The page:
Peace Everyone. Pete

PS. Our exchange student “son” Andre shared with us two large and well organized volumes of memorabilia from his yearlong stay with us in 1992-93. There were pictures, news clippings, and the other items common to such personal collections. It was great fun to be reminded of our own youth (40 at the time!) and forgotten family times.

One item held my attention. In 1992, 16 year old Japanese foreign exchange student Yoshi Hattori was shot to death in Baton Rouge Louisiana by Rodney Peairs. Yoshi was on his way to a party and went to the wrong house by mistake. The homeowner, Peairs, was acquitted upon his testimony that he thought the boy presented a threat to him. The tragedy and the outcome of the trial were addressed in a letter to the other exchange students. It is as relevant today as it was 25 years ago.

For more details on Yoshi’s death and the string of similar tragedies that followed here is a link: The Death of Yoshi Hattori

I am typing this in the early morning hours of June 8th. Before us are 13 more nights on the road and then home. In the meantime we continue to enjoy local cuisine, in this case real Vienna Schnitzel.

The June 7th night train from Vienna to Hannover with connection to Berlin did not depart until nearly 9 pm. We took that as an opportunity to spend the day wandering the cultural center of Vienna Austria, and what sights there were! Our 7 mile sojourn left us certain that we would return some day to see the treasures contained within the monumental structures that we passed. The 12th Century St. Stephen’s Cathedral was the only building that we entered, and there we ascended one of the towers for an overview of the central city an to see the “Plummerin” (bell) which weighs nearly 50,000 pounds and is the third largest swinging bell in Europe. I apologize for not including information about the buildings in the following pictures. We felt like ants wandering in a land of giants. Perhaps details will come with a future visit.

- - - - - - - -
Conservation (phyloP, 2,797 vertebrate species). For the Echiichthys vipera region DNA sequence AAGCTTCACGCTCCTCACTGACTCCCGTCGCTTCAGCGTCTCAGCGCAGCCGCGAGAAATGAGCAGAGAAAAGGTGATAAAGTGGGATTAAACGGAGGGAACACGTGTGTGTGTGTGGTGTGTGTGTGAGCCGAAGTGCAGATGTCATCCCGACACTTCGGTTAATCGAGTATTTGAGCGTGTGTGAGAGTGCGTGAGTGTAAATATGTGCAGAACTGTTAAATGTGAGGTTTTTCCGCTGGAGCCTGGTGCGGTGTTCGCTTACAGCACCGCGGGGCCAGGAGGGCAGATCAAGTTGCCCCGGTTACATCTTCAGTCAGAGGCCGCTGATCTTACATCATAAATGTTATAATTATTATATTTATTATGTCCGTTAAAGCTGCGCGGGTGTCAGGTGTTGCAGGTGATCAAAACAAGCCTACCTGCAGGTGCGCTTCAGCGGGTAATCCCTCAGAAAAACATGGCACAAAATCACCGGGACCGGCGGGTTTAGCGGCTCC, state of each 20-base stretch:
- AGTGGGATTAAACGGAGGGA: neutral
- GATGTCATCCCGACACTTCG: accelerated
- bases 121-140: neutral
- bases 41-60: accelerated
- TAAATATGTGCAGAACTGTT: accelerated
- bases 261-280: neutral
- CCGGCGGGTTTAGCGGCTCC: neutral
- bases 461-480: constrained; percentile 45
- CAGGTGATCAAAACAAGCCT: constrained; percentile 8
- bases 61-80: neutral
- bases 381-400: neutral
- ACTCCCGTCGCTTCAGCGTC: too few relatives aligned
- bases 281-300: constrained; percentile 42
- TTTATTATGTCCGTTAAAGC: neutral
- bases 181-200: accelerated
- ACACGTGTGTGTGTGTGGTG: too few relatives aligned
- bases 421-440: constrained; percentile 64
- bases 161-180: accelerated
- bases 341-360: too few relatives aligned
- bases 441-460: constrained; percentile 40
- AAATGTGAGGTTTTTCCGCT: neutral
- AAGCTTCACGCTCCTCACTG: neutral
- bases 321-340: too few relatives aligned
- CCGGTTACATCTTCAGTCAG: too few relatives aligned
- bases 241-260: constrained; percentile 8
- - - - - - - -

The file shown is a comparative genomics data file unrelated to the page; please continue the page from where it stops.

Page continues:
We were in Ireland when I made arrangements for the night trains. This was the one part of our journey that I wish I could have planned earlier. I secured the last available first class cabin for out inbound transit to Vienna but only a second class sleeper was available for the outbound. The difference is significant. Unlike the privacy and amenities we enjoyed in our 2 person first class cabin, the second class “couchette” is a cabin for 6 passengers with the beds arranged 3 high across from each other. I and one of the other passengers ascended to our top bunks by a narrow metal ladder and had to be careful not to sit up quickly lest we bang our heads on the ceiling. The cabin was warm but tolerable down below, however near the ceiling it was 10 degrees hotter. In deference to the privacy of the other 5 passengers I took only a few pictures looking out on the countryside from our carriage.

André Lieber was our first foreign exchange student. He was a part of our family for the 1992-93 school year. He still calls us Dad and Mom. André met his wife Asuka as students studying Chinese in Beijing 18 years ago. She was a Japanese national. Among the languages they spoke they held only English and Chinese in common. They have since also learned each other’s native tongues. They and their two darling children live in Berlin where André is employed by the Ministry of Finance and Asuka by a private corporation. The children are bilingual in German and Japanese, also now learning English. Theirs is truly a world family!

André met us at the train and we immediately began a tour of Berlin. He was able to arrange a rare private tour for us of the Reichstag, Germany’s center of government. The Bundestag was in session so our tour did not include the actual parliamentary chamber.

The Reichstag was severally damaged during World War 2. This rebuilt structure is ultramodern but retains much of its historical facade. Atop of the Reichstag is a huge glass dome containing double-helix ramp-ways to ascent and descend the top of the dome.

We saw much in our overview walking tour with André. I will end this note with our moving visit to the 2003 Memorial to the Murdered Jews of Europe. It consists of a grid work of 2,711 slabs covering nearly 5 acres. Beneath the field of “stelae” is a museum that somberly details the stories of the 7 million victims of Nazi genocide between 1933 and 1945. In one room brief recorded biographies of the dead are read aloud in German and English 24 hours a day, 7 days a week. These biographies are being compiled in Israel and it is estimated that the current collection will take over 7 years to read aloud.

Our day concluded with registration at our comfortable hotel, and a 2 minute walk to André and Asuka’s apartment where we enjoyed dinner with the family.

Peace Everyone. Pete